Home > Publications . Search All . Browse All . Country . Browse PSC Pubs . PSC Report Series

PSC In The News

RSS Feed icon

COSSA makes 10 suggestions to next Administration for supporting and using social science research

Thompson says US prison population is 'staggeringly high' at about 1.5 million, despite 2% drop for 2015

Levy et al. find Michigan's Medicaid expansion boosted state's economy while increasing number of insured

More News

Highlights

2017 PAA Annual Meeting, April 27-29, Chicago

NIH funding opportunity: Etiology of Health Disparities and Health Advantages among Immigrant Populations (R01 and R21), open Jan 2017

Russell Sage 2017 Summer Institute in Computational Social Science, June 18-July 1. Application deadline Feb 17.

Russell Sage 2-week workshop on social science genomics, June 11-23, 2017, Santa Barbara

More Highlights

Next Brown Bag

Mon, Jan 23, 2017 at noon:
Decline of cash assistance and child well-being, Luke Shaefer

What can be learned about peer effects using college roommates? Evidence from new survey data and students from disadvantaged backgrounds

Publication Abstract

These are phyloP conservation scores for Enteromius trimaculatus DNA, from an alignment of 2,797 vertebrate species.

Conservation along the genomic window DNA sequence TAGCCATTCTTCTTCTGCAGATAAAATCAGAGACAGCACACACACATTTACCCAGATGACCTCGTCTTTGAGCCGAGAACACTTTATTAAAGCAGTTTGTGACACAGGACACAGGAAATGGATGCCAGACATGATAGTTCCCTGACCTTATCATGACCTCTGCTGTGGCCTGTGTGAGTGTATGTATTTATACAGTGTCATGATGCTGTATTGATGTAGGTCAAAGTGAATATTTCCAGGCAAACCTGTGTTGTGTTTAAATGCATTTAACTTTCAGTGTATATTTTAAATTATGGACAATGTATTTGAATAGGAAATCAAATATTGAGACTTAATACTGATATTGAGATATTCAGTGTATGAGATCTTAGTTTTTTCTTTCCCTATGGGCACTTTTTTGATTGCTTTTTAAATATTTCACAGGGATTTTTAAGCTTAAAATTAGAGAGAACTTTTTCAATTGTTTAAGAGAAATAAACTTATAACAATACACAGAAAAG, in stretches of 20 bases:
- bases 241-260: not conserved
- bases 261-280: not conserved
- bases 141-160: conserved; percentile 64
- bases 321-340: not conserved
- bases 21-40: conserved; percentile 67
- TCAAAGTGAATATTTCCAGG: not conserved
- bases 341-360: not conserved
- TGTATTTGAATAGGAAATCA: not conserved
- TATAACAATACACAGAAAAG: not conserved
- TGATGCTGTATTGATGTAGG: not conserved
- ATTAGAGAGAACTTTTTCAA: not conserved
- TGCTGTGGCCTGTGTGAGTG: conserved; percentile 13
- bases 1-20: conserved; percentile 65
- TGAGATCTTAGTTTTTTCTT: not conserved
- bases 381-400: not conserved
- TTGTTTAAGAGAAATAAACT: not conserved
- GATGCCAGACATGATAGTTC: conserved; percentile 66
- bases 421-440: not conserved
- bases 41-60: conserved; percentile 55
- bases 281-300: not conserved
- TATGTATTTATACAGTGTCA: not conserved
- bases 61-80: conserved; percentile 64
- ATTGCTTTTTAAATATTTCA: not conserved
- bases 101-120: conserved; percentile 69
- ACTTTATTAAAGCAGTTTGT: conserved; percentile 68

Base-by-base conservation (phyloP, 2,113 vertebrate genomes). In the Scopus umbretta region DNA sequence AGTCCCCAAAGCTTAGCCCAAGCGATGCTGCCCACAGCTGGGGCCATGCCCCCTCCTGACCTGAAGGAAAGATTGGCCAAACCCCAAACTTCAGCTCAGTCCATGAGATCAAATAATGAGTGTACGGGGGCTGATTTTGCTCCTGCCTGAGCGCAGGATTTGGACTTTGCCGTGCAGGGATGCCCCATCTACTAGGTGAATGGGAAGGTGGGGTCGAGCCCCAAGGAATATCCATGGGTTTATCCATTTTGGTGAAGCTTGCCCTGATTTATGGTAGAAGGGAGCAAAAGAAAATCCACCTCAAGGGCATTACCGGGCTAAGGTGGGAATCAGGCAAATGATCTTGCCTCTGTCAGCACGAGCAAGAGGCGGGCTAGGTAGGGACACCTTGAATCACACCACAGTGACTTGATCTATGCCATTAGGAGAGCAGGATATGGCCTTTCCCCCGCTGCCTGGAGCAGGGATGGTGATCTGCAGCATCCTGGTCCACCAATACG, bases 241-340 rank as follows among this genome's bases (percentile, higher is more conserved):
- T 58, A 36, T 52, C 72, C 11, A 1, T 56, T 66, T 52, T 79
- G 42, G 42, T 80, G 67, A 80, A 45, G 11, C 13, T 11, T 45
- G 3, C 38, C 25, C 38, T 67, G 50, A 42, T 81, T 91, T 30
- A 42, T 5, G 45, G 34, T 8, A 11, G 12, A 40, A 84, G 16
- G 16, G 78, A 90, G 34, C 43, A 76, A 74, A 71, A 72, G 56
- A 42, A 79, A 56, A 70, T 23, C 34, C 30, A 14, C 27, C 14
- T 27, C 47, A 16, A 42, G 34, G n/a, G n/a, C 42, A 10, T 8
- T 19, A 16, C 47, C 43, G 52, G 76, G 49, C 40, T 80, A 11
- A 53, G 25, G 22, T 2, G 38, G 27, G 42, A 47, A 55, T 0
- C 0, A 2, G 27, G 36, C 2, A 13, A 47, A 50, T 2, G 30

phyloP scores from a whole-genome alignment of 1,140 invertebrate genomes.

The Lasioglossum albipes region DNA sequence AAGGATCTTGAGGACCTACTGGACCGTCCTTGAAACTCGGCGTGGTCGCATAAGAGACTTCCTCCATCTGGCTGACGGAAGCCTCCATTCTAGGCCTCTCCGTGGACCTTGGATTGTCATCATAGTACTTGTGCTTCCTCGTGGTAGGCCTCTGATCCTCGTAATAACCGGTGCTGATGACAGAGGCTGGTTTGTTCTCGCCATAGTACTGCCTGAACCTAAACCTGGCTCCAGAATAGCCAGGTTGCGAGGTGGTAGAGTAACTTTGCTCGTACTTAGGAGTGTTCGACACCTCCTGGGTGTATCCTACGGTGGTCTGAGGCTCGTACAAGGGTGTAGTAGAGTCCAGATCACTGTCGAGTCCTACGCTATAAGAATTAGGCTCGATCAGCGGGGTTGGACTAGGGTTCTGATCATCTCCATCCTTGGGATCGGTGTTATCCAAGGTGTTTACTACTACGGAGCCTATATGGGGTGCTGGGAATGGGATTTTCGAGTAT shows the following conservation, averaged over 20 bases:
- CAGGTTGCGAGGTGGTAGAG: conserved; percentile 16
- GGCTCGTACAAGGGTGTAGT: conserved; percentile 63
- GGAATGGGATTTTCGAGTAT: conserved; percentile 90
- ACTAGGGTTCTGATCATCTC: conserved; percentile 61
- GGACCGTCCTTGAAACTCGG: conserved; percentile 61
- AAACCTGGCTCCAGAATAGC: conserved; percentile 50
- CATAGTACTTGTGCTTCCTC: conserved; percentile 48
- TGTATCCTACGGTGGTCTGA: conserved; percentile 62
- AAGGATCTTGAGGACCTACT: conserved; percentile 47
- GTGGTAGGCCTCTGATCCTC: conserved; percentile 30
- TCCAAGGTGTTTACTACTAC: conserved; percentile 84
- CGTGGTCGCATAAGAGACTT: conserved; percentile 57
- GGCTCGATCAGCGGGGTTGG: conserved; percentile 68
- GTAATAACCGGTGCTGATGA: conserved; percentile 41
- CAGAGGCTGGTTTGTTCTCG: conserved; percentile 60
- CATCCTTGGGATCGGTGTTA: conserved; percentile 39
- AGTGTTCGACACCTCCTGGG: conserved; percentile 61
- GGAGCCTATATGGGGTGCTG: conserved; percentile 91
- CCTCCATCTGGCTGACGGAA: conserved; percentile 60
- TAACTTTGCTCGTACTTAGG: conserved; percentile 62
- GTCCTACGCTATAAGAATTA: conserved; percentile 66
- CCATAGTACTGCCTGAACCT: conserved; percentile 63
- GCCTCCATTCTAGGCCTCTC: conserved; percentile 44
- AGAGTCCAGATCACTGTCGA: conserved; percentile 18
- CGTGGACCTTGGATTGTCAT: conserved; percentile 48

Stinebrickner, R., and Todd R. Stinebrickner. 2006. "What can be learned about peer effects using college roommates? Evidence from new survey data and students from disadvantaged backgrounds." Journal of Public Economics, 90(8-9): 1435-1454.

Previous papers which examine the importance of peer effects using exogenous variation in college roommates have found only very limited evidence that a student's first year grade performance is influenced by the observable academic characteristics of his/her roommate. One possible explanation for this finding is that peer effects do not play a particularly important role in the higher education setting. However, another very plausible explanation for this finding is that peer effects are important in higher education but that these previous empirical efforts have simply not been "looking in the right place" to find the evidence of peer effects in this setting. Thus, while these papers have received considerable attention due to the general difficulty of finding credible exogenous variation in peer quality, they have difficulty answering the most fundamental question related to peer effects in this higher education-whether peer effects play an important role or not. This paper provides depth to the peer effects literature using unique new survey and administrative data.

DOI:10.1016/j.jpubeco.2006.03.002 (Full Text)

Browse | Search : All Pubs | Next